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A Methodologic Systematic Review of Mobile Health Behavior Change Randomized Trials

      Context

      Mobile health helps providers offer accessible, affordable, tailored behavior change interventions. However, research assessing mobile health interventions may feature methodologic shortcomings and poor reporting. This review aims to summarize the characteristics, methods, and intervention reporting of RCTs evaluating mobile health behavior change interventions.

      Evidence acquisition

      This was a methodologic systematic review of RCTs assessing mobile health behavior change interventions published in PubMed from January 1, 2014 to January 1, 2018, in journals with the upper half of Impact Factors (Clarivate Analytics). Three reviewers independently extracted sample characteristics. Primary outcomes were classified as patient-important or not using definitions from the literature. Any non–patient-important outcomes were then reclassified by a panel of 3 patients. Intervention reporting was assessed by the mobile health Evidence Reporting and Assessment checklist. Data were analyzed in December 2018.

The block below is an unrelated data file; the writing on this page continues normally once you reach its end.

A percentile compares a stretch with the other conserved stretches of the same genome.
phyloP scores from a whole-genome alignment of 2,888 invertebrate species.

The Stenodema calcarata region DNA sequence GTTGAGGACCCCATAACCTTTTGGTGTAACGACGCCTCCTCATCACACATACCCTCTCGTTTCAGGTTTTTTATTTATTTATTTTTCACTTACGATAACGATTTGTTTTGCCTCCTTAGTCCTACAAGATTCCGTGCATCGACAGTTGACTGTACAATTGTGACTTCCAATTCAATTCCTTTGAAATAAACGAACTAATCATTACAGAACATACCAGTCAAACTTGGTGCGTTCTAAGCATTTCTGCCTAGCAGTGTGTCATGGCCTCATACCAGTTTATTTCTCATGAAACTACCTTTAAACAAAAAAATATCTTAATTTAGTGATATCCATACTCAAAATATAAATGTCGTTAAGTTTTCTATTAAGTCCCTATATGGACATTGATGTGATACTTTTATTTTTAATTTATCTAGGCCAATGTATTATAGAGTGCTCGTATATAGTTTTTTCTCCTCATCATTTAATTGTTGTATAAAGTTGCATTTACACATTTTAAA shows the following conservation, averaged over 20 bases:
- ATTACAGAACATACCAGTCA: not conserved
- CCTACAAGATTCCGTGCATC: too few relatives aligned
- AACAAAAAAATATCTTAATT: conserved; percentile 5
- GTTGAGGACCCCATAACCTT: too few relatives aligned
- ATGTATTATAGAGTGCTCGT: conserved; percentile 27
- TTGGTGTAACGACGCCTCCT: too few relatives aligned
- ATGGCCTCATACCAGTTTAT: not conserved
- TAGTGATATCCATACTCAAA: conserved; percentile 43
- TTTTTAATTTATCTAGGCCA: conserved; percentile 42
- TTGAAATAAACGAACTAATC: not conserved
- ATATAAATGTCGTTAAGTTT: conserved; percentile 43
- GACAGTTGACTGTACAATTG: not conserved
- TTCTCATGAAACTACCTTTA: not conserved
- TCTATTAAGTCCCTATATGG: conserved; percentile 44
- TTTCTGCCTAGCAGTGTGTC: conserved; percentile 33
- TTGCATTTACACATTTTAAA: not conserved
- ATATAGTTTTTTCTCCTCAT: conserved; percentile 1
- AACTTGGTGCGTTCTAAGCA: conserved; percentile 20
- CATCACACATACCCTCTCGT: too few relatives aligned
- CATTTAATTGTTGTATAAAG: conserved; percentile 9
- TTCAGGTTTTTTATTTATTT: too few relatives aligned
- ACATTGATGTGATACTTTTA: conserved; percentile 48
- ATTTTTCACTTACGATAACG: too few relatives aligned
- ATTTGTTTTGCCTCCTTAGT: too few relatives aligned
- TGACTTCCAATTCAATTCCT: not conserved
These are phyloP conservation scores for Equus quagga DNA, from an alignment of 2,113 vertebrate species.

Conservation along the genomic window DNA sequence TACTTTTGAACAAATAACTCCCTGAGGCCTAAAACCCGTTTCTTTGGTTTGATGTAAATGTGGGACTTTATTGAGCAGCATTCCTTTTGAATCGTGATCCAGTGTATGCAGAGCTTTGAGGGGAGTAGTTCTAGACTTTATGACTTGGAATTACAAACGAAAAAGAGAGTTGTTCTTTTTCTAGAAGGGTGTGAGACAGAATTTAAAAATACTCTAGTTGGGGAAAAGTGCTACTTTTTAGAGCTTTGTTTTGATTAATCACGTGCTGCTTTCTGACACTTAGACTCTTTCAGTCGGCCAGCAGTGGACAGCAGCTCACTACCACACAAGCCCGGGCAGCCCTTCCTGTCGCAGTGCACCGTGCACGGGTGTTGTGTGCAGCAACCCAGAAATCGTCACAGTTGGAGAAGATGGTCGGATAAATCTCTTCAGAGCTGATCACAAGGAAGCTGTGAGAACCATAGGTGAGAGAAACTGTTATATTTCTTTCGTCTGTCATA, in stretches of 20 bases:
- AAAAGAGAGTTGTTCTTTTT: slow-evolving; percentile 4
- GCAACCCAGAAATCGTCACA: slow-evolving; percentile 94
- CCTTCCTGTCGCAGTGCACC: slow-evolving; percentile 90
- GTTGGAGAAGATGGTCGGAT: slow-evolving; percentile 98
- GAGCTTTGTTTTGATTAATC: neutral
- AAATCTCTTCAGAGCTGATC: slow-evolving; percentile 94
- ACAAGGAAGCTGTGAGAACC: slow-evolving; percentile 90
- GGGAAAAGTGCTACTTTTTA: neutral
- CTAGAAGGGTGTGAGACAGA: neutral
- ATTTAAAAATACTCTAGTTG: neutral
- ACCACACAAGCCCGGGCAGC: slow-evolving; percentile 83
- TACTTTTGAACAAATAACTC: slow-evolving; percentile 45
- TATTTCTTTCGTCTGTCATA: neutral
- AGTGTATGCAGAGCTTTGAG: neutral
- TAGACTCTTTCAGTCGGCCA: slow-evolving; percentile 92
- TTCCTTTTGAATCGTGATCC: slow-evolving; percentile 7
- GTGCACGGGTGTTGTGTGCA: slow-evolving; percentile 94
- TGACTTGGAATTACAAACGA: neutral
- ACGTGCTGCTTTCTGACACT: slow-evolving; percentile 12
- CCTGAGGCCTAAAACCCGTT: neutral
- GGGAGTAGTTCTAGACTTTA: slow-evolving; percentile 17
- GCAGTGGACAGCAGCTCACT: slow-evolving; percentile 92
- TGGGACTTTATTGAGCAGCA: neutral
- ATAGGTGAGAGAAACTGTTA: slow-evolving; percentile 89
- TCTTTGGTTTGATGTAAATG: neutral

Evidence synthesis

      Most of the 231 included RCTs assessed text messaging (51%) or smartphone app (28%) interventions aiming to change nutrition and physical activity (36%) or treatment adherence (25%). Only 8% of RCTs had a patient-important primary outcome, follow-up of ≥6 months, and intent-to-treat analysis. Most primary outcomes were behavioral measures (60%). Follow-up was <3 months in 29% of RCTs. Regarding reporting, 12 of the 16 checklist items were reported in less than half of RCTs (e.g., usability/content testing, 32%; data security, 13%).

      Conclusions

      Reports of RCTs assessing mobile health behavior change interventions lack information that would be useful for providers, including reporting of long-term intervention impact on patient-important primary outcomes and information needed for intervention replicability.
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